• The Bus Came Back: Almost all the supporting players from Season 1 (except for Stevie, who remains a regular the whole time). Ashley Schaeffer, Reg Mackworthy, and Kenny's dad all make return appearances as well.
  • Buxom Beauty Standard:
    • Kenny stares at April's rack when he sees her again, and in the second season he compares Vida (less bosomy, but a great butt) to April and decides that he's a tit man.
    • In Season 4 Kenny has an idea for a theme restaurant, "Taters 'N Tits", so names "because all the waitresses at TNT have huge tits."
  • The Cameo:
    • Marilyn Manson, of all people, briefly pops up in "Chapter 27", without makeup, as a waiter who serves Kenny and April.
    • In series finale "Chapter 29", Lindsay Lohan and Alexander Skaarsgard appear as Kenny's grown-up children in Kenny's elaborate Imagine Spot.
  • Catchphrase: "You're fucking out!"
  • Christmas Episode: "Chapter 28". This being the show that it is, this episode involves a pile of cocaine cut in the shape of a Christmas tree and a Santa suit spattered with blood.
  • Cluster F-Bomb: It's on HBO.
  • Coitus Uninterruptus: While the act doesn't happen in reality, Ashley Shaeffer describes a dream in which his son walks in on him and his wife having sex and Ashley insists on continuing.
  • Comedic Sociopathy
  • Cringe Comedy: In spades.
  • Dead Sidekick: Shane in Season 3 after he ODs on cocaine while he and Kenny are partying.
  • Deadly Distant Finale
  • Disappeared Dad: Kenny's father, gone for decades before he reappeared in Season 2.
  • Disproportionate Retribution: Reg Mackworthy is bit of an ass to Kenny since they were supposed rivals, so Kenny pitches a ball so fast, it knocks Mackworthy's eye out.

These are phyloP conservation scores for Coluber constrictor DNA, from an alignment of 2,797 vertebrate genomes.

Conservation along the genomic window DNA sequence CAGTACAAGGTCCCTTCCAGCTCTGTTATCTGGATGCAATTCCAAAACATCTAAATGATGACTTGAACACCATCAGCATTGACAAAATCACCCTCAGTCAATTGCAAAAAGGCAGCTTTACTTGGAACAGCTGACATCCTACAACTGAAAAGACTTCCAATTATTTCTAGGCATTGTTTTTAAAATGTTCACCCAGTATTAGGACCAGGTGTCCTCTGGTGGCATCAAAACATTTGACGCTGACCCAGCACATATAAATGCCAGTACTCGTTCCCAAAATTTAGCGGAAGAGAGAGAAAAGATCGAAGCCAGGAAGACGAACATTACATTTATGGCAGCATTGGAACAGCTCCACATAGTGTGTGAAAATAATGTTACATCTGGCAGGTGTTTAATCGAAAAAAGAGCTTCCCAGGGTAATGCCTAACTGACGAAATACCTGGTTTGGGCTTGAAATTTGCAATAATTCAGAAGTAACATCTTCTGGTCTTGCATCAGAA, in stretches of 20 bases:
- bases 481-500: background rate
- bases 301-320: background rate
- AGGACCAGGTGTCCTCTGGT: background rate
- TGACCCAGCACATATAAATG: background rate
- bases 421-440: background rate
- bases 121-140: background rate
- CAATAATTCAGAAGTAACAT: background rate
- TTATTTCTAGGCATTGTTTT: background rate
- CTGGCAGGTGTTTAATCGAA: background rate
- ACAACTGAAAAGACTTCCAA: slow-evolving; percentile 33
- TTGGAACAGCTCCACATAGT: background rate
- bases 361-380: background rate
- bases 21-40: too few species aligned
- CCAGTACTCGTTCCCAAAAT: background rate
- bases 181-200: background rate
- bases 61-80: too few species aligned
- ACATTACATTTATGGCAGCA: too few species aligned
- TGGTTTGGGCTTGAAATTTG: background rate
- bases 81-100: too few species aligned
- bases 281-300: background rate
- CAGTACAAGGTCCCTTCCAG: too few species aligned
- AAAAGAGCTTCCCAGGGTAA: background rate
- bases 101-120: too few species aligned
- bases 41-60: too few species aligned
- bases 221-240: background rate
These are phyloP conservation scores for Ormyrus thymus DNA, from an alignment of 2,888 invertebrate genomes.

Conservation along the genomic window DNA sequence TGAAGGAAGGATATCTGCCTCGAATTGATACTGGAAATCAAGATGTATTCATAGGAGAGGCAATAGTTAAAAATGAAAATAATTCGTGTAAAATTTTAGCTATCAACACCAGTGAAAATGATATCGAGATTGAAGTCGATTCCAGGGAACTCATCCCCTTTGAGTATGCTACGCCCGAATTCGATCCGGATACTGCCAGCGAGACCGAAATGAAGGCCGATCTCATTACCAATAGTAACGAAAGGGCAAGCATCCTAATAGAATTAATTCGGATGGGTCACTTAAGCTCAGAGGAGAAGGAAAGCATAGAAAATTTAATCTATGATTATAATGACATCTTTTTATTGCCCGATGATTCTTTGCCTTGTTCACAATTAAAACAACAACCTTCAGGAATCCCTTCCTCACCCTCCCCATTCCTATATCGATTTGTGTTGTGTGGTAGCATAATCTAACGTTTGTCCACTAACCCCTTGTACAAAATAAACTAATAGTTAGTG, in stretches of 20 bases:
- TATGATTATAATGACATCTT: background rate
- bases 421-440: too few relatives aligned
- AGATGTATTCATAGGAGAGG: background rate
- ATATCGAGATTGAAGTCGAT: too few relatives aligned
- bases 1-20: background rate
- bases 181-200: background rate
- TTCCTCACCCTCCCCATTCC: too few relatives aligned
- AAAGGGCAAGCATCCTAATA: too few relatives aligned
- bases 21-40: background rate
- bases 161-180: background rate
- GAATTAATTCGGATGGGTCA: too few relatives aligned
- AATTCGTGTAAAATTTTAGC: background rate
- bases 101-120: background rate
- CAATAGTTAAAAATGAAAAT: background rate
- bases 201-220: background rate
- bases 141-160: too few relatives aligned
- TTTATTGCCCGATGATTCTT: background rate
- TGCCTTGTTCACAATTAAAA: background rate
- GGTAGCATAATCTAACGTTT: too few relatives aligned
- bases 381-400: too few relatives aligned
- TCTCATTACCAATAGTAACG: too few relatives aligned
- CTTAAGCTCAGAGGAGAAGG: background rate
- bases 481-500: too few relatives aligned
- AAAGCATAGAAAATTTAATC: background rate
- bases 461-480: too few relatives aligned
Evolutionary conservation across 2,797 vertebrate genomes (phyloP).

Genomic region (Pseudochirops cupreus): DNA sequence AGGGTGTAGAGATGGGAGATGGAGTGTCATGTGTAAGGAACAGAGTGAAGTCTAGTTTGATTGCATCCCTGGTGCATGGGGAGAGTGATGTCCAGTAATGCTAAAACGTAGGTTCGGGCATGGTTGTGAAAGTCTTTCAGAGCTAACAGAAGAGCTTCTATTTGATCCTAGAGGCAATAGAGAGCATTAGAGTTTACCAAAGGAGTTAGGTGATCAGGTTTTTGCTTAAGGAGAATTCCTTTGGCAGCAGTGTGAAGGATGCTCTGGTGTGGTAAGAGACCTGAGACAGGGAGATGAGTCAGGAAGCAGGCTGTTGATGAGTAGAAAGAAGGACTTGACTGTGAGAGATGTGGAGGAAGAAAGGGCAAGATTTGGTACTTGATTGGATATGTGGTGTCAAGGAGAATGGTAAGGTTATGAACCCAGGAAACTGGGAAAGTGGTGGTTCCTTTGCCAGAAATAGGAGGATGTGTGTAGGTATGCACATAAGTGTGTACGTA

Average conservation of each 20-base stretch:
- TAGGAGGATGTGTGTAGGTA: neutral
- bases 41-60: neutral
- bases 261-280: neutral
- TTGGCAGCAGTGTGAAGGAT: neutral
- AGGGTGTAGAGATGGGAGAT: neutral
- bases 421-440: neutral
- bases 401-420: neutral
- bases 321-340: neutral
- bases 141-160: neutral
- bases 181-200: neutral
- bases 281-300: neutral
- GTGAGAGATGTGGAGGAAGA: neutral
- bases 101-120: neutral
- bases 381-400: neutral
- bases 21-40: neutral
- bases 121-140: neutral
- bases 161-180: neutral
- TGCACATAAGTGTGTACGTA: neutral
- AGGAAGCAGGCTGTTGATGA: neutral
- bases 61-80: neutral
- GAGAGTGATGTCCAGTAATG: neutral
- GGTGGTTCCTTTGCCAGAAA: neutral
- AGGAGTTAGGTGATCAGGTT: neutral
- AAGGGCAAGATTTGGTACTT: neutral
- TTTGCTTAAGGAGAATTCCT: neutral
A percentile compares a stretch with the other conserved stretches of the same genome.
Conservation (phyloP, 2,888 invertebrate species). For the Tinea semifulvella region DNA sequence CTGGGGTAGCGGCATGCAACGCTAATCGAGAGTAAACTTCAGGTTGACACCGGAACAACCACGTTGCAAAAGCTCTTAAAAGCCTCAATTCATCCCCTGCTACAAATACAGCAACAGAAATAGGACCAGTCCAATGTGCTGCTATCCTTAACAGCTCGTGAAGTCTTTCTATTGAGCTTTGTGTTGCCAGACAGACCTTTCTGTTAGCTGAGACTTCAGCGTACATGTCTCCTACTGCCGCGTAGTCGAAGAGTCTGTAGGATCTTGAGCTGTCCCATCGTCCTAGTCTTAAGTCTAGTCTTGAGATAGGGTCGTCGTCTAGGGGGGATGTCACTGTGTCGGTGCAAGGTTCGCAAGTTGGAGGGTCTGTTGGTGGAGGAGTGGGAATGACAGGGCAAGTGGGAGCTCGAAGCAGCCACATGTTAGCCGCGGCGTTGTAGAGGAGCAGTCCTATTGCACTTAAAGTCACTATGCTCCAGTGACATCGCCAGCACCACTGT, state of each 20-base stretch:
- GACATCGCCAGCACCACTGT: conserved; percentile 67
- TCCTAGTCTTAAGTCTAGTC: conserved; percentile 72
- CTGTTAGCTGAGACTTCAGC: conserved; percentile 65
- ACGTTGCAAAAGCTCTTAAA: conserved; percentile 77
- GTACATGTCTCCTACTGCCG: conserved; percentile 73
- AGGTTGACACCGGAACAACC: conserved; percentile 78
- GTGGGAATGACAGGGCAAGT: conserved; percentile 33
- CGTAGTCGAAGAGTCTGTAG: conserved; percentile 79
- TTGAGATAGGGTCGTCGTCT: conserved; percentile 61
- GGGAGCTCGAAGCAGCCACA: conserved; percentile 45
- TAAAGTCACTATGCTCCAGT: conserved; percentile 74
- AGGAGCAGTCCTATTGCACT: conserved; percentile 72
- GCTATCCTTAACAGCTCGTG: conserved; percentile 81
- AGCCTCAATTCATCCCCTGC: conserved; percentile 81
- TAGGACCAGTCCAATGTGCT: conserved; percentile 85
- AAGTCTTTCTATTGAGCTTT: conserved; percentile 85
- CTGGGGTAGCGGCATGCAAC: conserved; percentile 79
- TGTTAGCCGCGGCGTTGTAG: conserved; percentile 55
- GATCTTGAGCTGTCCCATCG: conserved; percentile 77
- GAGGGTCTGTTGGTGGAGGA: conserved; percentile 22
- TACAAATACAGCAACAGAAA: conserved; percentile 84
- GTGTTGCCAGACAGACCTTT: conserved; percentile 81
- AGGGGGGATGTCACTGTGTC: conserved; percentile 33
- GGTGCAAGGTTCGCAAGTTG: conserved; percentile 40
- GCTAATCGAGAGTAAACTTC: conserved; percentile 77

• Don't Explain the Joke: Kenny and his buddy Shane mimic intercourse with the classic finger-and-circle gesture, and then Shane announces, "Because our fingers are dicks! And these look like pussies!".
  • Downer Ending / Cliffhanger: The Season One finale.
  • Drugs Are Bad: Played surpisingly straight in "Chapter 16", when Shane has a heart attack and dies while he and Kenny are snorting coke together.
  • Drunk Driver: Forms the relationship between Kenny and Stevie.
  • Earn Your Happy Ending
  • Every Car Is a Pinto: "Chapter 21"
  • Extreme Doormat: Stevie pretty much never even tries to stand up to Kenny's bullying.
  • Fan Disservice:
    • For every shot of April's cleavage and Vida's posterior, there's bound to be an equal and opposite reaction, usually in the form of Male Frontal Nudity.
    • Kenny's skanky topless jetskiing girlfriend from Season 1, who announces "My pussy itches!" at a bar and then scratches it with a fork.
    • Maria's grotesque fake breasts (presumably a prosthetic) in Season 4.
  • Friends with Benefits: Kenny and Tracy are fuck buddies.
  • Genius Ditz: Kenny isn't exactly the sharpest knife in the drawer, but he's an amazing baseball pitcher (at least when he's not in a slump).
  • Groin Attack: Kenny's dad returns and embraces Kenny's mom in "Chapter 19", 27 years after he left to get cigarettes. She responds with a knee to his groin.
  • Homage: The scene in "Chapter 26" when Kenny is about to upstage Guy Young—ambient noise drops away as a roaring dissonant sound fills Kenny's ears—sure did seem like a satirical takeoff on the scene in The Godfather where Michael kills Solozzo and the cop.
  • Hope Spot: For the unnamed Jerkass Woobie ball player at the beginning of "Chapter 21". He begins to apologize to a girl and says how bad he feels for acting like a jerk... and then he gets hit by a truck.
  • Idiosyncratic Episode Naming: The episode name are simply listed as "Chapters". (ex: "Chapter 1", "Chapter 15")
  • Idiot Ball: "Chapter 21". Kenny meant well, but...
    April: Why couldn't you have just stayed in the majors, and Toby and I could have come with you?